What are cataracts?
Each dog’s eye has a lens which is used to focus vision. When a cataract develops there is an opacification or cloudiness which affects all or part of the lens, preventing a clear image from being focused on the retina and interfering with the dog's ability to see clearly.
Cataracts in dogs are most often an inherited condition. Poodles, American cocker spaniels, miniature schnauzers, and Boston terriers tend to be at higher risk of developing cataracts.
That said, cataracts may also develop in dogs as a result a metabolic disease such as diabetes, inflammation in the eye, retinal disease or ocular trauma. This condition is most often seen in older dogs because cataracts tend to be relatively slow to form.
How are cataracts diagnosed in dogs?
If you notice that your dog's eyes appear cloudy, or if you suspect that your dog is having vision trouble see your vet for an eye examination. Your vet may refer you to a Veterinary Ophthalmic Specialist (eye specialist for pets) who will be able to run tests to confirm the diagnosis, and recommend appropriate treatment for your dog.
What treatments are available for cataracts in dogs?
Cataracts cannot be reversed however, in some cases they can be surgically removed in order to restore vision. Unfortunately, not all dogs with cataracts are good candidates for surgery however early detection of cataracts can help to save your dog's eyesight. Visiting your vet regularly for wellness exams gives your vet the opportunity to check your dog's eyes for signs of developing cataracts and recommend treatment before they become more serious.
What is the cataract surgery process for dogs?
When your dog is going in for cataract surgery you will usually drop your dog off at the vet's office either the night before the surgery, or the morning of the procedure.
Before heading into surgery your dog will be sedated and an ultrasound will be performed in order to check for problems such as retinal detachment or rupture (bursting) of the lens. Next, an electroretinogram (ERG) will be done to confirm that your dog's retina is working properly. Your dog may not be suitable for cataract surgery if these preliminary tests turn up any unexpected issues.
When the procedure begins, the cataract will be removed using a technique called phacoemulsification. Phacoemulsification utilizes an ultrasonic device to break up and remove the cloudy lens from your dog's eye. This is the same method that it used in cataract surgery on people. In most cases, once the cloudy lens has been removed an artificial lens designed for dogs will be placed where the old lens had been.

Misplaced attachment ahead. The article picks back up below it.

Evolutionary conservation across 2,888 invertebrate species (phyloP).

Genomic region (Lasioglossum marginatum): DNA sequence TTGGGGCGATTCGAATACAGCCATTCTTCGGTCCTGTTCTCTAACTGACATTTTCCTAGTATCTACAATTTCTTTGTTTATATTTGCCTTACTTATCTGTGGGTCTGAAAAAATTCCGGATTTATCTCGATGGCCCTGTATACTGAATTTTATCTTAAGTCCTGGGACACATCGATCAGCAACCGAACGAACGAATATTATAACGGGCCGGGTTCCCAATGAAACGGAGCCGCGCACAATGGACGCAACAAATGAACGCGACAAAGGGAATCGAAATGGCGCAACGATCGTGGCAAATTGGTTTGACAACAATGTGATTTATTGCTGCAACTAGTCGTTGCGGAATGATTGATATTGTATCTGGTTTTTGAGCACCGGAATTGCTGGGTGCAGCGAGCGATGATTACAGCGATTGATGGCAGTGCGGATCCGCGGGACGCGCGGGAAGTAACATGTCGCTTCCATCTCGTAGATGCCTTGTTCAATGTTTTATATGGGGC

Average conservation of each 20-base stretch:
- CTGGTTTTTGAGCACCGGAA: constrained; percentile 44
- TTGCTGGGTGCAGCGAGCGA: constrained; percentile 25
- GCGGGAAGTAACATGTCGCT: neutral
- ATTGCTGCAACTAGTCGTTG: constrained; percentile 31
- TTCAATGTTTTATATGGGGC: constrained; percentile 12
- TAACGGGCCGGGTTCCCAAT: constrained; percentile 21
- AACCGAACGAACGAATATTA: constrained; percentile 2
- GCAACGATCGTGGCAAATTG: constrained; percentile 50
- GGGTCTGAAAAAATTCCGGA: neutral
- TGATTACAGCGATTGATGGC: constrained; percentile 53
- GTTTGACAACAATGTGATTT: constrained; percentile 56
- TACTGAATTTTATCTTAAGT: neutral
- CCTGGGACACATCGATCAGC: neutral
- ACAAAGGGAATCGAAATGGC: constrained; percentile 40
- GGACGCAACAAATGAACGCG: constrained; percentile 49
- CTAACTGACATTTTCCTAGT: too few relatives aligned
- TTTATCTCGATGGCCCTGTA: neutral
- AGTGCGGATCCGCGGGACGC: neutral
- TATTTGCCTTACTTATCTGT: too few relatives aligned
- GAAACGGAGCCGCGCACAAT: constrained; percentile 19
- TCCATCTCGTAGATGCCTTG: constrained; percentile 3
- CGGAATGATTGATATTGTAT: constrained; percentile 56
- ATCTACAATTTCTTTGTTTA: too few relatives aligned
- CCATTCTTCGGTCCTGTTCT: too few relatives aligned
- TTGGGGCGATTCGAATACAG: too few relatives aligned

Following surgery your veterinary specialist may recommend that your dog stay in hospital overnight for monitoring. In some cases dogs experience increased vision the very next day, but it typically takes a few weeks for vision to settle once the eye adjusts to the effect of surgery and the presence of the new artificial lens.
After your dog's cataract surgery, intensive aftercare will be required. Aftercare will include the use several types of eye drops, multiple times a day, for an extended period of time. Your vet will provide you with detailed instructions on how to care for your dog's eyes following cataract surgery. In order to give your dog the best possible chance of regaining clear vision it's important to follow your vet's instructions carefully.
After cataract surgery how well will my dog be able to see?
If the rest of your dog's eye is in good working order, cataract surgery is considered to be a very successful treatment with a high rate of positive outcomes. As much as 95% of dogs regain vision as soon as they recover from the surgery. If surgery is successful and your dog regains their vision, the long-term prognosis for your dog maintaining vision is about 90% at 1 year, and 80% at 2 years after the surgery.
Good post-operative care and regular visits to the vet for examinations and monitoring are key to successful long-term outcomes.
What is the recovery time for cataract surgery in dogs?
The initial healing period following cataract surgery in dogs is about 2 weeks. Throughout that period, your dog will need to wear a cone or E-collar at all times and have their activity restricted to leash walks only. Several medications will also need to be administered to your dog during their recovery, including eye drops and oral medications.
At your dog's 2 week follow-up appointment medications may be reduced, however some dogs need to remain on medication long-term.